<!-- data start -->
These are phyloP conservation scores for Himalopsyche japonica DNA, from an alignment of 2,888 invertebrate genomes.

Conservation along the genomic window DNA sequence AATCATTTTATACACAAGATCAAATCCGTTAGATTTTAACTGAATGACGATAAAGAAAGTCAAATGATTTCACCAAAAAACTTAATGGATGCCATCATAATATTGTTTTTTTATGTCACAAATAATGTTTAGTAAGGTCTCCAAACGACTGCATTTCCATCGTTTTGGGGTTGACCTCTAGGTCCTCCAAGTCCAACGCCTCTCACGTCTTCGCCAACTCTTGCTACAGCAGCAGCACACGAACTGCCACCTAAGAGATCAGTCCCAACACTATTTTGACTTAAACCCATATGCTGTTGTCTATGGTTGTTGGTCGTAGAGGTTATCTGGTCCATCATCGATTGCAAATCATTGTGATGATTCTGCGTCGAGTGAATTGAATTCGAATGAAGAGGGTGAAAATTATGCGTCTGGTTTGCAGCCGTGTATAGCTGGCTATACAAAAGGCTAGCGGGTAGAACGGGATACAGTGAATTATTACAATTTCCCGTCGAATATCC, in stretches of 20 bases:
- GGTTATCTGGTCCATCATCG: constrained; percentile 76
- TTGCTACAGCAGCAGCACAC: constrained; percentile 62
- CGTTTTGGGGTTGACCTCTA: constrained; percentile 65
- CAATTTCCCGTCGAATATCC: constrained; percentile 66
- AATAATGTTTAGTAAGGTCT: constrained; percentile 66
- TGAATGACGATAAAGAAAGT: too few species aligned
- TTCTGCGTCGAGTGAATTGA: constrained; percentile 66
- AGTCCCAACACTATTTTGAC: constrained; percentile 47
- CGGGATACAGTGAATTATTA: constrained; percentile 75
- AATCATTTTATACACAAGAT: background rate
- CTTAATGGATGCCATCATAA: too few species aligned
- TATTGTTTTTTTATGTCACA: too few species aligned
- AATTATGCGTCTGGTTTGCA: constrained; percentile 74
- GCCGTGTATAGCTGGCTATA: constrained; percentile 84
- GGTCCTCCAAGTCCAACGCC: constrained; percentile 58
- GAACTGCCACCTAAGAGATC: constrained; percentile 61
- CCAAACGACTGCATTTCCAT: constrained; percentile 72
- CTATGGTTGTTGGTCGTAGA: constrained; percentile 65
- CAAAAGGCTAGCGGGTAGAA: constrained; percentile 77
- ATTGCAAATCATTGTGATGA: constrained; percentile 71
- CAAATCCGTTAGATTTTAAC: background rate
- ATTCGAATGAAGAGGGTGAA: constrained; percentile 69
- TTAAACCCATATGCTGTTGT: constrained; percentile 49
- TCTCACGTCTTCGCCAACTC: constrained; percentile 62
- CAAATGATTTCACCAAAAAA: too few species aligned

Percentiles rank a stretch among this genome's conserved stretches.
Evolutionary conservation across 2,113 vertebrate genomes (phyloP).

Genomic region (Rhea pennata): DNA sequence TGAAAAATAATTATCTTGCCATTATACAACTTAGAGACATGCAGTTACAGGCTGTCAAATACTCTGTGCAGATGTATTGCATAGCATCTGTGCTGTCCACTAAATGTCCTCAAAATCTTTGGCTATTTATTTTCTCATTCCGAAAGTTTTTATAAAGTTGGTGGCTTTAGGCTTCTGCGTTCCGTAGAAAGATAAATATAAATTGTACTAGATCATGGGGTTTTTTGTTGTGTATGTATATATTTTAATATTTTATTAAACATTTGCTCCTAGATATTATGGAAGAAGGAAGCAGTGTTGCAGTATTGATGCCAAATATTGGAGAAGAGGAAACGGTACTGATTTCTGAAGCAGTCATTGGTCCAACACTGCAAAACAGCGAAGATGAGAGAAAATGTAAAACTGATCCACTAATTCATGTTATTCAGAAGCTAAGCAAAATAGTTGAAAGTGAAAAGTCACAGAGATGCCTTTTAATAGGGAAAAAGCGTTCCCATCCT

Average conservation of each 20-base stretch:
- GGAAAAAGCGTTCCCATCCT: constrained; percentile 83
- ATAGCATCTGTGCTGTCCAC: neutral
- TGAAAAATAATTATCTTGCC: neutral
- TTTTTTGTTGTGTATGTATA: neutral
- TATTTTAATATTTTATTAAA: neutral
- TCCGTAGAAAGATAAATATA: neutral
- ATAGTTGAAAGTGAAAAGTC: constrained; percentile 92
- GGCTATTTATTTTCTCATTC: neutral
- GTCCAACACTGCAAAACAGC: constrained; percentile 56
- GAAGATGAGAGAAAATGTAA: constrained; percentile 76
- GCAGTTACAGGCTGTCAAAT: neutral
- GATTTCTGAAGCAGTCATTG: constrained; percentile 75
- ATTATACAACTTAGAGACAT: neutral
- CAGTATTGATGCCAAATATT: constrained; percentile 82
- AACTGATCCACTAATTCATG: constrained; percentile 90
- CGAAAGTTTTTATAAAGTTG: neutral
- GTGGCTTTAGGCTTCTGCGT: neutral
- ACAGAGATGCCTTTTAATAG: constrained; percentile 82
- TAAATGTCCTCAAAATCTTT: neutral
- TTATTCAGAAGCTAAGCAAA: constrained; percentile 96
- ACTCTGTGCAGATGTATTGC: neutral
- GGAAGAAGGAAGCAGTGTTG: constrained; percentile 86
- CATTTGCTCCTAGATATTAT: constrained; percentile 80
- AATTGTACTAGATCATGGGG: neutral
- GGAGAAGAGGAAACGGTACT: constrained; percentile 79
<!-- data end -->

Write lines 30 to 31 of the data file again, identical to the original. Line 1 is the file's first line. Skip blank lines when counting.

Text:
Genomic region (Rhea pennata): DNA sequence TGAAAAATAATTATCTTGCCATTATACAACTTAGAGACATGCAGTTACAGGCTGTCAAATACTCTGTGCAGATGTATTGCATAGCATCTGTGCTGTCCACTAAATGTCCTCAAAATCTTTGGCTATTTATTTTCTCATTCCGAAAGTTTTTATAAAGTTGGTGGCTTTAGGCTTCTGCGTTCCGTAGAAAGATAAATATAAATTGTACTAGATCATGGGGTTTTTTGTTGTGTATGTATATATTTTAATATTTTATTAAACATTTGCTCCTAGATATTATGGAAGAAGGAAGCAGTGTTGCAGTATTGATGCCAAATATTGGAGAAGAGGAAACGGTACTGATTTCTGAAGCAGTCATTGGTCCAACACTGCAAAACAGCGAAGATGAGAGAAAATGTAAAACTGATCCACTAATTCATGTTATTCAGAAGCTAAGCAAAATAGTTGAAAGTGAAAAGTCACAGAGATGCCTTTTAATAGGGAAAAAGCGTTCCCATCCT

Average conservation of each 20-base stretch: